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Imaginative 'Cotton' is quite a trip

Cotton, By Christopher Wilson, Harcourt, 314 pp., $24

Try to imagine this character: A white boy born in Mississippi to a black mother, he ''becomes" first a woman, then black, remaining telepathic all the while. If you're having a hard time, know that at least someone is capable of imagining this. Clever English writer Christopher Wilson traces the high jinks-filled travels of just such a protagonist in his latest novel, ''Cotton," recently short-listed for Great Britain's prestigious Whitbread Novel Award. If one needs any hard evidence as to why literary awards should be cautiously considered when a reading diet is weighed, this is the novel. Cotton candy can have its place.

The novel's jacket art works hard to be tempting, featuring a white boy and a black boy on a bike beside a wheat field and smacking cloyingly of marketing campaign and future movie poster. (It's not a huge surprise to find there's zero correlation between the jacket and the story within.) The book's insides follow through on this kind of calculation, whether it's the Forrest Gump knockoff protagonist or the High Drama moments laced throughout, including savage beatings, prerequisite vengeful turnarounds, and something like a coincidence a chapter. If there's a string to pull, this author is dangling from it.

Meanwhile, the main character, Lee Cotton, moves pleasantly, guilelessly, through a series of cities and states -- Mississippi, New Orleans, Nevada, San Francisco -- as a self-described half-wit, albeit one who spouts diction like ''promissory," ''notional," and ''quotidian." Cotton encounters many searing varieties of humiliation, yet one reason this novel smells more of authorial fun house than artful novel is that none of these harrowing experiences results in the slightest stain of suffering. Cotton is the Teflon character, one who allows the writer to play out fantasy scenario after scenario of being black, living in the America of the 1950s and '60s, encountering evil racist monsters, seeing into the future, and becoming a woman (including having female genitalia, which seems -- rather strikingly -- to occupy the author on many, many pages). Fantasy because not only does Cotton not suffer in the least, but the peripheral players are either good or bad with never a question as to which. Yes, a reader can gawk happily alongside and watch the far-flung proceedings. The problem lies in the fact that one never has the heady sensation of participating emotionally in a character's plight.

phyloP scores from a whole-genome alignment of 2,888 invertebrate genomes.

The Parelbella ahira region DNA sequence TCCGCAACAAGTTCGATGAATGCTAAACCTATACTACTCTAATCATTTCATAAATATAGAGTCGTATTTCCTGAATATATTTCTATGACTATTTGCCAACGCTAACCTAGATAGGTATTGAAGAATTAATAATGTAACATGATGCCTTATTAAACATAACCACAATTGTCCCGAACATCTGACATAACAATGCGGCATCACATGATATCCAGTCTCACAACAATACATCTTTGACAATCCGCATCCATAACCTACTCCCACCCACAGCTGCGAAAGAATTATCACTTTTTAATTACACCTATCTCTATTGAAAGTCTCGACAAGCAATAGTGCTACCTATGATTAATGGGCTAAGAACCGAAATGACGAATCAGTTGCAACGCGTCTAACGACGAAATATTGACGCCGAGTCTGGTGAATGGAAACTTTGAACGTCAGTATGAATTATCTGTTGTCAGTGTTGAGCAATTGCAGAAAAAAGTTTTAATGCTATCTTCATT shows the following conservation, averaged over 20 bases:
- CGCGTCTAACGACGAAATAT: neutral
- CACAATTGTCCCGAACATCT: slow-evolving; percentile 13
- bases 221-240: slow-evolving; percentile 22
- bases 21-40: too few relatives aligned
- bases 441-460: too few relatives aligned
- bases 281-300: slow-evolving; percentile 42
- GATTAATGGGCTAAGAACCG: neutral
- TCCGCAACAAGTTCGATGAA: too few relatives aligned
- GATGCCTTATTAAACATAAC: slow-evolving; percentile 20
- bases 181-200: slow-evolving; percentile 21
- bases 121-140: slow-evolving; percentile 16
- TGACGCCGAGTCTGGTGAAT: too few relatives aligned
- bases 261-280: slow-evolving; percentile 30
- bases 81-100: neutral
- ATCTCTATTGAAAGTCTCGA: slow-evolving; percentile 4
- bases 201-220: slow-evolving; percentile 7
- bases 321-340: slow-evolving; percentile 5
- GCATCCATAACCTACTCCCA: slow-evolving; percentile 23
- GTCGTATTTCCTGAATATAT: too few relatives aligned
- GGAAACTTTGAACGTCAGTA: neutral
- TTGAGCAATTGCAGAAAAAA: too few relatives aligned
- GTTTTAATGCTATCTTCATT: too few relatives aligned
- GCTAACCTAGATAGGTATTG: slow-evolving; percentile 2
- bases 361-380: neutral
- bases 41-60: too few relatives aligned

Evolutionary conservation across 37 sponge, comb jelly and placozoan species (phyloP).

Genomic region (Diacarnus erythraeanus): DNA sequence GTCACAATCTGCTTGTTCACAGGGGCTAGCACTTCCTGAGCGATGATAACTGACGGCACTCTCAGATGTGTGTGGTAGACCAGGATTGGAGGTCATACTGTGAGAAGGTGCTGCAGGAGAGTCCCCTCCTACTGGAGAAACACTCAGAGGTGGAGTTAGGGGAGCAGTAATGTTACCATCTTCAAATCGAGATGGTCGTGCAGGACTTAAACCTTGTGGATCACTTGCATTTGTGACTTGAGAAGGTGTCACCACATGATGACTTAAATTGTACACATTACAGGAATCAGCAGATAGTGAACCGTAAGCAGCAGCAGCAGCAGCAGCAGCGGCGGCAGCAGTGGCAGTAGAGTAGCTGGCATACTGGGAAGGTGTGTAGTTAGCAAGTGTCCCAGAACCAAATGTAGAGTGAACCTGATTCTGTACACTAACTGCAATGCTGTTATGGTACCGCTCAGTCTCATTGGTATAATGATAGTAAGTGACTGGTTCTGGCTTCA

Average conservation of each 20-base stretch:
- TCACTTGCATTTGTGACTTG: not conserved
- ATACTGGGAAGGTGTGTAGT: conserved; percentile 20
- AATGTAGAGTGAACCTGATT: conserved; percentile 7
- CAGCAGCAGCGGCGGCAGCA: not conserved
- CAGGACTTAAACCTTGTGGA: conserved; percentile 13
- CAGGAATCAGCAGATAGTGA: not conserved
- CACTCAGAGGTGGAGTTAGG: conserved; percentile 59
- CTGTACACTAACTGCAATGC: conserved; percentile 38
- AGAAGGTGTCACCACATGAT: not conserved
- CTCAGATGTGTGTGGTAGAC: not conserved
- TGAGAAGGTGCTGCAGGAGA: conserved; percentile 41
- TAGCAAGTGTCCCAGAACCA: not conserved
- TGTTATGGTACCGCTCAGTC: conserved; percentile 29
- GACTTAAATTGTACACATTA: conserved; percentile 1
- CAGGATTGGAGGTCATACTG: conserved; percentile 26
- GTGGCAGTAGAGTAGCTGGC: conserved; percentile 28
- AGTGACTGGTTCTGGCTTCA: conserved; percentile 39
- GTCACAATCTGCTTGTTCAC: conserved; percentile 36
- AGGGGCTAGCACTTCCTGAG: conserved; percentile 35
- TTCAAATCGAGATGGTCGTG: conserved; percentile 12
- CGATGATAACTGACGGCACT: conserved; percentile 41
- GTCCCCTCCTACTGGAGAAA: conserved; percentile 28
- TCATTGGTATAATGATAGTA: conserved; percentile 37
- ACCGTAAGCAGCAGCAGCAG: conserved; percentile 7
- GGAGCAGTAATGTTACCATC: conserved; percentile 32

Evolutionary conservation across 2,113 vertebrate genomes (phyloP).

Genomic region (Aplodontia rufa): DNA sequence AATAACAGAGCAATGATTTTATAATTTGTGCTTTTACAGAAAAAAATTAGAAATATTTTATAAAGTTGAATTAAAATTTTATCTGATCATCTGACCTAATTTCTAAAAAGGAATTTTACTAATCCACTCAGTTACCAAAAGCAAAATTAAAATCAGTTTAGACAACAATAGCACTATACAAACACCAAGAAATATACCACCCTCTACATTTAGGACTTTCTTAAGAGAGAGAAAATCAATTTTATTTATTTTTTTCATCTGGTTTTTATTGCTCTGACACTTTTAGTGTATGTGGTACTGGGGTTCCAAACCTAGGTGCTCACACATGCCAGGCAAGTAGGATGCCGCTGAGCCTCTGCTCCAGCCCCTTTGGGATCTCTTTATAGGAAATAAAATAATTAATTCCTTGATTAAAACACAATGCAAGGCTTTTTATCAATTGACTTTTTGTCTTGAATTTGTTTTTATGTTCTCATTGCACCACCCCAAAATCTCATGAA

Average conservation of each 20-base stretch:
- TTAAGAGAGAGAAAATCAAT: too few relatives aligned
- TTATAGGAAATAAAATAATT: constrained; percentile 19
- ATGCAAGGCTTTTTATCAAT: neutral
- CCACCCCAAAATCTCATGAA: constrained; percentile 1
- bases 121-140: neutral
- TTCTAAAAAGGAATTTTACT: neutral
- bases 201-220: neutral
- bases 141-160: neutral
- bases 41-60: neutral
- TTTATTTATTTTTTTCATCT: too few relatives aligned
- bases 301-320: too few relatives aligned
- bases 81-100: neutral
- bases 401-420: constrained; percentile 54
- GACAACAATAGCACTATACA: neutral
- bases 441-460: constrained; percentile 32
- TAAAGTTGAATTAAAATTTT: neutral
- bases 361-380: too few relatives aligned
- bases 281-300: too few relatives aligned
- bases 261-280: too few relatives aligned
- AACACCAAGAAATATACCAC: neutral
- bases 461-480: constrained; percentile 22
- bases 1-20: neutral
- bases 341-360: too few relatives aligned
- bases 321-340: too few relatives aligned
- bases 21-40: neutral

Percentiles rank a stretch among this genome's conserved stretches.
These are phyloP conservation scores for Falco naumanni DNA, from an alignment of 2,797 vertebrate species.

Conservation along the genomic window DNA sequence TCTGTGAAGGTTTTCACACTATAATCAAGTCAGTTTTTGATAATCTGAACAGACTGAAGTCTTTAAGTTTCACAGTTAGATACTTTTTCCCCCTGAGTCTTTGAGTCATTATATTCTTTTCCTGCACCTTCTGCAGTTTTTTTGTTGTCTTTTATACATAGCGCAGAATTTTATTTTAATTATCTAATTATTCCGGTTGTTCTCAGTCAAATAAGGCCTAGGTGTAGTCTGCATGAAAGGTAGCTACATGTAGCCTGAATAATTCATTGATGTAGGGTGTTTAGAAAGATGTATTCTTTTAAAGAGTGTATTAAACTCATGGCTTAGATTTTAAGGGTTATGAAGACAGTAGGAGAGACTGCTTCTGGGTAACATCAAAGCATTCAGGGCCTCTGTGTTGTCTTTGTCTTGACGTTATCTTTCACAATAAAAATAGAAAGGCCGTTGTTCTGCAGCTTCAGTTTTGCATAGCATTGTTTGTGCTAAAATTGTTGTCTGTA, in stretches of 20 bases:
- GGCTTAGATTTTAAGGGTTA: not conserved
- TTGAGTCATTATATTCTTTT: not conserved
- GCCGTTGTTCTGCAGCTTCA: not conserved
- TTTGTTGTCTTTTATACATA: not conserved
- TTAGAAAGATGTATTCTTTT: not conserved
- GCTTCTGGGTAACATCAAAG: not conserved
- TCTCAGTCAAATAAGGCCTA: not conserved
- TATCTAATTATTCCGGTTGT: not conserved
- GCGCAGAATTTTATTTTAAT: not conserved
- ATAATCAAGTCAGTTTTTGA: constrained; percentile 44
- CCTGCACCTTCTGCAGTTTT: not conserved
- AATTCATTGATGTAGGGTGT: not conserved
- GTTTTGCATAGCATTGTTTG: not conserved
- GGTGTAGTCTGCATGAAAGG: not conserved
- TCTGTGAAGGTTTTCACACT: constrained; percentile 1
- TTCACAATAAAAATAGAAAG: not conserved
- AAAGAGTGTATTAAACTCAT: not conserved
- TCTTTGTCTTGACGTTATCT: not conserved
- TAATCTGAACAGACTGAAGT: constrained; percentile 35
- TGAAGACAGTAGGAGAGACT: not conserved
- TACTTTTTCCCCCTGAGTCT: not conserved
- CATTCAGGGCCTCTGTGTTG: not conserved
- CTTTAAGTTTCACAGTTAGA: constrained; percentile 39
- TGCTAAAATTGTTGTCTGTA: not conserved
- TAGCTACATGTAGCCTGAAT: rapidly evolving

The general spirit of the novel is not at all un-fun. Many sentences hit with the sweet zing of movie candy, like the box of Dots you guiltily pop in your mouth in a dark theater watching some Hollywood schlock like ''Cotton" (certain to show up at a theater near you!). Wilson does have a hand with vibrant and rhythmic prose; for instance: ''They're sorry times -- when your mama starts thinking dirty in earshot and plotting against you with a total stranger, to imagine you out of the way, so she can unbutton some and loose her elastics." ''Bravo," you hear the author whispering as he pats his computer.

It's just that this fevered language never comes across as anything more than the clever figment of a clever Englishman's imagination. (Whimsically displayed in the author's biography on the jacket flap is the fact that Christopher Wilson earned his PhD in humor, a qualification perhaps better suited to stand-up comedy than to the novel.) When a reader finds himself on virtually every page amid razzle-dazzle plot machinations rendered in look-at-me prose, the effect can induce near total exhaustion. To the point that he may want to sit on the kitchen floor and read something as calm and uncluttered as the manual for his microwave.

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